Paul Steven Miller (1961-2010)
UPenn, B.A. (1983)
Harvard, J.D. (1986)
White House Liaison to the Disability Community (1992-1994)
Commissioner, Equal Employment Opportunity Commission (1994-2004)
Law Professor, University of Washington (2004-2010)
Special Assistant to Pres. Barack Obama on appointments in the Justice Department and those related to disability issues (2009-2010)
Miller was also an important figure in the Little People of America and a major force behind the Genetic Information Nondiscrimination Act (passed in 2008).
NY Times Obituary: http://www.nytimes.com/2010/10/21/us/21miller.html
NPR Obituary: http://www.npr.org/blogs/thetwo-way/2010/10/21/130719277/paul-steven-miller?syndication=rss
Statement by the President on the Passing of Paul Miller: http://www.whitehouse.gov/the-press-office/2010/10/21/statement-president-passing-paul-miller
“Paul Miller may have been born a dwarf, but in reality he is a giant . . . We are all better for seeing a little further from the perch of his shoulders.”
"Developing Diversity and Equal Opportunity:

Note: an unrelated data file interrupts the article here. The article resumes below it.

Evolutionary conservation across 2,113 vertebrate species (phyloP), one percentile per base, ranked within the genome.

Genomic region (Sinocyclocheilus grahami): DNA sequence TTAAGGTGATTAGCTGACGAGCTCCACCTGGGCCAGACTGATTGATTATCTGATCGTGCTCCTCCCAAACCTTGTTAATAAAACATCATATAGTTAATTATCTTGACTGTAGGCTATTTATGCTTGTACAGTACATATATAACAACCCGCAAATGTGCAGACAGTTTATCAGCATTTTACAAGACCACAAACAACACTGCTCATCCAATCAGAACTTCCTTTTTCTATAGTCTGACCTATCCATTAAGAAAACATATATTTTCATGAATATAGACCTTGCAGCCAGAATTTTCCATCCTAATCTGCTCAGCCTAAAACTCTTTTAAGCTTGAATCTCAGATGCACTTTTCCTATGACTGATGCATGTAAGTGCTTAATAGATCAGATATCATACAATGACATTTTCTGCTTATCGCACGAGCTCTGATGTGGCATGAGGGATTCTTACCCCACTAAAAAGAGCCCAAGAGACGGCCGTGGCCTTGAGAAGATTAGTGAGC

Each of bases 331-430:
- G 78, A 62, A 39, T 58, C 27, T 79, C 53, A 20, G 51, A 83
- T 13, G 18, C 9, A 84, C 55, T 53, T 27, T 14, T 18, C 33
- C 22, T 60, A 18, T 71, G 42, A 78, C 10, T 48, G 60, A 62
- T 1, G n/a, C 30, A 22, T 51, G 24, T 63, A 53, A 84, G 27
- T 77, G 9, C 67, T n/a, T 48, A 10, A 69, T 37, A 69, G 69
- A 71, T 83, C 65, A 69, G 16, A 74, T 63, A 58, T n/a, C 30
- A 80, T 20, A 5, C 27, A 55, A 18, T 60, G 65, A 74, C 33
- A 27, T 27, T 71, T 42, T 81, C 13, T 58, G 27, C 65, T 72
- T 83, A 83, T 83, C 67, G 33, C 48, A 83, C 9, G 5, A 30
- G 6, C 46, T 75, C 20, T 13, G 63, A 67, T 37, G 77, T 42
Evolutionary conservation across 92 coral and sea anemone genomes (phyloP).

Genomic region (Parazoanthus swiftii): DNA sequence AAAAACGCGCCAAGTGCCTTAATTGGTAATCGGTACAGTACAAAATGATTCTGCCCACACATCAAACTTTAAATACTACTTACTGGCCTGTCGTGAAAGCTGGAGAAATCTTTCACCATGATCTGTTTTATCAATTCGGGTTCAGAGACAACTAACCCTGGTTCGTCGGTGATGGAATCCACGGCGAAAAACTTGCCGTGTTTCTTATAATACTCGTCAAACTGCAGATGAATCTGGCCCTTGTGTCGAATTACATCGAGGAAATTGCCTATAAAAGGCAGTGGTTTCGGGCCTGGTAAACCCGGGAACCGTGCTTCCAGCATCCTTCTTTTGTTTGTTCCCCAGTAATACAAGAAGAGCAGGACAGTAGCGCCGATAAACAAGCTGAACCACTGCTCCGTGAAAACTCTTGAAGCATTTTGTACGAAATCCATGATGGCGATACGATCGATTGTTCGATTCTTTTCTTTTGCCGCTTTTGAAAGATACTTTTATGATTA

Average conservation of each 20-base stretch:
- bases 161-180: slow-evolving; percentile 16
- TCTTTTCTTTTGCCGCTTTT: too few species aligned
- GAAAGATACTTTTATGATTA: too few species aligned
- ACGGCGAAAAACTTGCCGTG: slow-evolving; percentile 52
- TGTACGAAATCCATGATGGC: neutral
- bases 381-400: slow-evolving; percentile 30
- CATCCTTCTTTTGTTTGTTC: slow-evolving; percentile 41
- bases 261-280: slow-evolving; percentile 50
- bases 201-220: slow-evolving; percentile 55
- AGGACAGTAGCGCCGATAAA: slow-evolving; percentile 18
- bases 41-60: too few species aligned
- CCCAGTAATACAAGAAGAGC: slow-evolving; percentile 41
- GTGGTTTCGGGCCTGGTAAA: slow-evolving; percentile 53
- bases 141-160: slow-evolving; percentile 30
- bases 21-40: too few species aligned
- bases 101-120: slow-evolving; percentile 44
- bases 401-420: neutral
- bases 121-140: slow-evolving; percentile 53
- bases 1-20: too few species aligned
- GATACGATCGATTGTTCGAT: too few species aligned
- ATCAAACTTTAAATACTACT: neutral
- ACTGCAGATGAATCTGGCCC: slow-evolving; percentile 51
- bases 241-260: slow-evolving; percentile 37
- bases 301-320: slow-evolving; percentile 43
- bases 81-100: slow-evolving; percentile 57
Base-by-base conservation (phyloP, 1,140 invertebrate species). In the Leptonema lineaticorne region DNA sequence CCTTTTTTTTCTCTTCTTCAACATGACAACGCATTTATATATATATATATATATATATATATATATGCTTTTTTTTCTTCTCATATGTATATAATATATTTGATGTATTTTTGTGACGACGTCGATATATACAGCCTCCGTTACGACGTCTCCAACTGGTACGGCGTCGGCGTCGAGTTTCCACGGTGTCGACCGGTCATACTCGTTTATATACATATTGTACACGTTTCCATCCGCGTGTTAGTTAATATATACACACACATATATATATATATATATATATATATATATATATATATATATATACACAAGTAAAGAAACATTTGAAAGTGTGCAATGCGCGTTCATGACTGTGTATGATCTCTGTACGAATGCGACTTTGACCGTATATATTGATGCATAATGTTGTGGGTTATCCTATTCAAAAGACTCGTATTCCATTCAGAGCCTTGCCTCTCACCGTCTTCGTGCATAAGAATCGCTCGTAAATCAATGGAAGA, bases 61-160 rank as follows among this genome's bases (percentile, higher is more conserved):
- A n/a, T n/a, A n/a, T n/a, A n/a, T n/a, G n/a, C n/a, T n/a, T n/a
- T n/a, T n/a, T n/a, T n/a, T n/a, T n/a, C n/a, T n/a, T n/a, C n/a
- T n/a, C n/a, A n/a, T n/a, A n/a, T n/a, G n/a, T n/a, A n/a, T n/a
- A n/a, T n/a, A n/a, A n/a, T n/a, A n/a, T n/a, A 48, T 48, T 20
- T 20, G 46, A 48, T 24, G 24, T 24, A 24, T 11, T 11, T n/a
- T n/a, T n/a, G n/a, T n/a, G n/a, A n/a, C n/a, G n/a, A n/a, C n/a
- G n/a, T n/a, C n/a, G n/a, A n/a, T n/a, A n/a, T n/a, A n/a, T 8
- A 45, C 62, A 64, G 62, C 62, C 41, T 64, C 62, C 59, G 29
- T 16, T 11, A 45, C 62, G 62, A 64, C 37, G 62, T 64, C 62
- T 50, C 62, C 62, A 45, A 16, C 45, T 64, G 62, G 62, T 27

Why the Disability Perspective Matters"
“There was no publicly visible moral revolution that changed the hearts and minds of mainstream America . . . There was no social movement reflected on television or in the newspapers. Thus, with little public discussion or understanding about the issues that confront disabled people daily . . . the ADA has come to be defined primarily in relation to economic expenditures rather than in moral terms” (Miller 635).
Disability studies provides profound insights into the human condition. For example, disability affects issues of body identity, autonomy, stigma, otherness, psychology, sexuality, and family and institutional roles. The disability perspective is thus relevant to the disciplines of social policy, economic policy, religion, ethics, health care, and human rights. These issues are reflected in literature, culture, architecture, medicine, law, public health, social work, geriatrics, and so on (Miller 636).